Indigenous resistance and renewal


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Indigenous resistance and renewal

  1. 1. INDIGENOUS RESISTANCE AND RENEWAL EDCS 311 Report Carthy Joy T. Aguillon by Donna Deyhle, Karen Swisher, Tracy Stevens, Ruth Trinidad Galvan
  2. 2. Focus of the Study: RESISTANCE Continued attempts by policy makers, teachers, and administrators to eradicate Indigenous lifestyles, religions and languages, and Indigenous peoples’ effort to resist .
  3. 3. Focus of the Study: RENEWAL How Indigenous sovereign human rights are used to strengthen and enhance the future of Indigenous children.
  4. 4. Assimilation Practice: America • Basis: Sovereignty and Trust Responsibilities • Action: Americanize the Indian through education (to solve Indian Problem) • Result: Tribal peoples seek control of the education of their youth so that culture will not be lost.
  5. 5. Assimilation Practice: Latin America • Motive: Create a unified nation as a symbol of progress and heightened civilization • Action: Education • Result: deskilling of cultural knowledge and ways of life (culture, language, and tradition)
  6. 6. Assimilation Practice: Mexico • Motive: Pluralism = Mestizo • Action: Programs to preserve divisive categories of Indian and non-Indian while simultaneously assimilating Indigenous communities into society. • Result: Colorblind view of society; no clear roots for people
  7. 7. Assimilation Practice: Ecuador • Motive: Modernize citizens that can surpass “uncivilized” and “deprived” circumstances • Action: Education • Result: De-skilling (de-skill people of their forest knowledge in favor of the pro-agriculture advocacy)
  8. 8. Assimilation: Religion and Residential Schools • Repeated History • Marriage of organized religion and schooling has been an insidious means by which to systematically eradicate Indigenous culture.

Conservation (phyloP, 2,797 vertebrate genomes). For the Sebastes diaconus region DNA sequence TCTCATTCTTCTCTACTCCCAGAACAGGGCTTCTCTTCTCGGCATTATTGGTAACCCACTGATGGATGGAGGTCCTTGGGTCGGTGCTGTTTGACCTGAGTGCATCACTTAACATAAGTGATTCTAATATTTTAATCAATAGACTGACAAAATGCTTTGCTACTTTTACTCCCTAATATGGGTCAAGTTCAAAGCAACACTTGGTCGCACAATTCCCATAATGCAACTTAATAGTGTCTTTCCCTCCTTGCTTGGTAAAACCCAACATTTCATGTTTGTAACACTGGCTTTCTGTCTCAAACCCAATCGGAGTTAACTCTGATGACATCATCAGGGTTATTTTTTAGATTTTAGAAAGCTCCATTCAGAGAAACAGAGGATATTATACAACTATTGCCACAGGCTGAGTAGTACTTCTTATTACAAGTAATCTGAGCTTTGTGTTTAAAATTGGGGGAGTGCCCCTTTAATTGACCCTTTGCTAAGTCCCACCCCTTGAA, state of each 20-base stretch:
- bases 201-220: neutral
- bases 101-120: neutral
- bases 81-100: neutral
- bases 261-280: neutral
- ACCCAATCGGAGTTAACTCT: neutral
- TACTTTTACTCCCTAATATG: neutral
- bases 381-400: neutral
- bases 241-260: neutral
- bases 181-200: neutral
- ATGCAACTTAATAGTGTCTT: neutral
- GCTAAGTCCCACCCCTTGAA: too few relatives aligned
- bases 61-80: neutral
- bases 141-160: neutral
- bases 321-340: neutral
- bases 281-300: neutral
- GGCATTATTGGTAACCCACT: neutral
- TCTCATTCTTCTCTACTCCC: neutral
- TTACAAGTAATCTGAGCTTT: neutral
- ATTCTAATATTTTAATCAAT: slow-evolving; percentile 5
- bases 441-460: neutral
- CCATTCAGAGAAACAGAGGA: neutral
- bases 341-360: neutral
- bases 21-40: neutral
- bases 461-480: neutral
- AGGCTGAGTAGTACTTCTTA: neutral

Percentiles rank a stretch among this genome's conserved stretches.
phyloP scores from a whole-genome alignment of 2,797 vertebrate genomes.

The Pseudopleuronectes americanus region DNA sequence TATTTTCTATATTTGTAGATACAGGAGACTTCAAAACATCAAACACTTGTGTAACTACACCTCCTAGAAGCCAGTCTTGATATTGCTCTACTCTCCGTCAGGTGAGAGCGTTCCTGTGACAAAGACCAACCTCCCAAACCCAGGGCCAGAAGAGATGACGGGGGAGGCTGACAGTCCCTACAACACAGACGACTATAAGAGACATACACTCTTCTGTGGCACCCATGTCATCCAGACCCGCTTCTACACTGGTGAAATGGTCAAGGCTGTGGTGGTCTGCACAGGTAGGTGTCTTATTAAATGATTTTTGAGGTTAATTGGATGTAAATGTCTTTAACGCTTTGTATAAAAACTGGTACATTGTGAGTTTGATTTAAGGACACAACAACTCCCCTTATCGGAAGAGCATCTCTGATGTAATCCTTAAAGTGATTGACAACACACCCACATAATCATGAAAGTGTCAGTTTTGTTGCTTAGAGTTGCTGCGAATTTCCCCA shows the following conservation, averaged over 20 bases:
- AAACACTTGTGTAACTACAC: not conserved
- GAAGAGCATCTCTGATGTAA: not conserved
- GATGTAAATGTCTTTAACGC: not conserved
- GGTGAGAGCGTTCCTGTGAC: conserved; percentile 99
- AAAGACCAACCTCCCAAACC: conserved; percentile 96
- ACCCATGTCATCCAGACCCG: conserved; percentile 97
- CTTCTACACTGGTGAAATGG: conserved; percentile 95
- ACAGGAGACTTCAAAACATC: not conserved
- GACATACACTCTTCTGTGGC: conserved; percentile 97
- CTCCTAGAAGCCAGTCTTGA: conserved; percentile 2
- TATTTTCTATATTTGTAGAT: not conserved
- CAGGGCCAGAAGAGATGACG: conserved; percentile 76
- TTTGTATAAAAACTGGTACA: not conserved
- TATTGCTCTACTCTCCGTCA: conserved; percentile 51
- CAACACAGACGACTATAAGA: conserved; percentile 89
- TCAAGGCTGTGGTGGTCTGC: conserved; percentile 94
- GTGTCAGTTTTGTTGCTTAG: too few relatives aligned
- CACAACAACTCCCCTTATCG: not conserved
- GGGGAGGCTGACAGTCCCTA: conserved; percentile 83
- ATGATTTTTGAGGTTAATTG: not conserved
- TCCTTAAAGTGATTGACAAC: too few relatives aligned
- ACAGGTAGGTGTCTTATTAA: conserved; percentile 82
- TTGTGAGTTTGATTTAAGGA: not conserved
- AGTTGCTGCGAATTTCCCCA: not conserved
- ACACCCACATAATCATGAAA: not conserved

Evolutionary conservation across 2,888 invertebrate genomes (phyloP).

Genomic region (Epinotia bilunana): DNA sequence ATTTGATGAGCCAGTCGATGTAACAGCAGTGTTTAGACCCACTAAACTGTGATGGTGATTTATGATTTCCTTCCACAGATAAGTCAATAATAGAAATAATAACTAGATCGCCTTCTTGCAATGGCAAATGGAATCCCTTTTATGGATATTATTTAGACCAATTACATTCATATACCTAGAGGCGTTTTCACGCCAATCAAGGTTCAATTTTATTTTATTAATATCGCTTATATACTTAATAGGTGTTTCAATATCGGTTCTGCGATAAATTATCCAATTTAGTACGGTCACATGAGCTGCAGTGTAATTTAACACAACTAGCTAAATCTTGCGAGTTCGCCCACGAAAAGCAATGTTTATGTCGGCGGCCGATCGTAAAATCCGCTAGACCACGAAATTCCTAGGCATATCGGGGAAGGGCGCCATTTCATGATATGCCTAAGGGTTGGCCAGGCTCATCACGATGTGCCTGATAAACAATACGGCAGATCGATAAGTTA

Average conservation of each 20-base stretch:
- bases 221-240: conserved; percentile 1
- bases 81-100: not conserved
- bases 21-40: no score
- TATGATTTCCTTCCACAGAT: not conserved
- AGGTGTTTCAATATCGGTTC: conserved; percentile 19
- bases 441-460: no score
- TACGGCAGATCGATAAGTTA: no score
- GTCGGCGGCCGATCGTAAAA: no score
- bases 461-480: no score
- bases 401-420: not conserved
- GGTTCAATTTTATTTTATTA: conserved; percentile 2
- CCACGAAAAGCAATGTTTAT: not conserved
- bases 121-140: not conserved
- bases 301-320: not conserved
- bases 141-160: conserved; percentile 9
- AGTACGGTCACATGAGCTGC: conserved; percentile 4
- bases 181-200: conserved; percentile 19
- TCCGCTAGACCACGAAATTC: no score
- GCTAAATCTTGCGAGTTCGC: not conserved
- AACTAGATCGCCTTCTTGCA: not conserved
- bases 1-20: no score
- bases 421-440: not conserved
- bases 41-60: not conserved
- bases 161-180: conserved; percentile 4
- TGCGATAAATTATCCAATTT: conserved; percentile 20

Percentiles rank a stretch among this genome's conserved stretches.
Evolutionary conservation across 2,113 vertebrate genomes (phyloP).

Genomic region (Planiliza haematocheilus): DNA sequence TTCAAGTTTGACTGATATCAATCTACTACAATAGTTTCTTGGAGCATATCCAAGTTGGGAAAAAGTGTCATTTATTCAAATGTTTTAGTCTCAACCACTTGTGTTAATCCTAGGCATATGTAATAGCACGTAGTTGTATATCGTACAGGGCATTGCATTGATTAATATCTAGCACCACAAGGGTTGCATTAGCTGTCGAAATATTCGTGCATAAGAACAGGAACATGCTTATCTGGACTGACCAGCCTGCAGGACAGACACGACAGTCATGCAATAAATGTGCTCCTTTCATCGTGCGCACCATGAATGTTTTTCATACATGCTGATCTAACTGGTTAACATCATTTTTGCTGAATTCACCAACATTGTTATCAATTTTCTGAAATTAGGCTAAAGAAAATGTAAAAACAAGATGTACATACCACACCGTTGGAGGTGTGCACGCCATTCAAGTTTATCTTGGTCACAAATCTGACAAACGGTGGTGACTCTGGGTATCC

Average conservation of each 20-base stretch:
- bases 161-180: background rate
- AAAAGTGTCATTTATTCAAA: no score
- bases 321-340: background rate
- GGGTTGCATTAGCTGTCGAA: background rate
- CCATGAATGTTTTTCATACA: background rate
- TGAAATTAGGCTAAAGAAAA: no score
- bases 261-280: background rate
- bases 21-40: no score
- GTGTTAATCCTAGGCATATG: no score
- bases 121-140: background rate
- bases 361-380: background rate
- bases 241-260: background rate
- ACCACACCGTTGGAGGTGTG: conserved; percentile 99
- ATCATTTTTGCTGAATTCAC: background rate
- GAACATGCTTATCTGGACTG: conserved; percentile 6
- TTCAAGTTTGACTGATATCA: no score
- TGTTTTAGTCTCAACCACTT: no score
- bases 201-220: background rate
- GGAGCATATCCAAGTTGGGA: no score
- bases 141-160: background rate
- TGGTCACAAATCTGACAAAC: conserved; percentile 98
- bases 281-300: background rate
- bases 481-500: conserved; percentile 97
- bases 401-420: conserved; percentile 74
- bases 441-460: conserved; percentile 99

9. 9. Religion and Education: First Nation’s Experience –Terrible legacy of physical and emotional abuse –Racism was rampant among staff –Speaking of Aboriginal language was banned
  10. 10. Religion and Education: First Nation’s Experience –Children (especially siblings) were isolated from each other to prohibit any form of cultural transmission –Children lived “lonely desperate lives in an alien and sometimes brutal environment”
  11. 11. Religion and Education: The Indian Experience – Punishment – Use of native languages by children was forbidden under threats of corporal – Semi-skilled vocational training was encouraged for Indians
  12. 12. Religion and Education: The Indian Experience –Students were placed among White families’ homes during vacation time –Native religions were suppressed –Family visits are at best annual visits
  13. 13. Religion and Education: The Twist – In many ways, Indian identity in Canada and the US is as strong as it was 100 years ago. – Resistance to assimilation practices helped create Indianness. – Retained strong ethnic identity – Either returned reservations or asserted themselves in lives outside reservations.
  14. 14. RESISTANCE: Cold War • Cold War against those who want to “shape and stamp them [students] into becoming dutiful citizens, responsible employees, or good dutiful Christians.” • Silent Indian: a political and resistant strategy, not a self- esteem or cultural deportment problem (Foley, 1996).
  15. 15. RESISTANCE: School Withdrawal Initial reaction was one of hopelessness, but then that hopelessness spurred them on to action. The action that they chose was that of dropping out of or abandoning school for a time. To them, staying in school would have been an unwise choice. Their adaptive strategies required withdrawal because the setting was impossible. They chose psychological survival. (Wilson, 1991, p. 138).
  16. 16. RESISTANCE: Humor As seen critical skits, presentations, plays, poetry readings. • Performances challenged teacher school’s efforts to banish their Indianness.
  17. 17. RESISTANCE: Appropriation • Taking something symbolic of something for personal use • Use of school uniform to equalize men, women, children, in or outside the school • Use of school knowledge in defining and driving collective ethnic projects • Use of school knowledge to assert rights and self-determination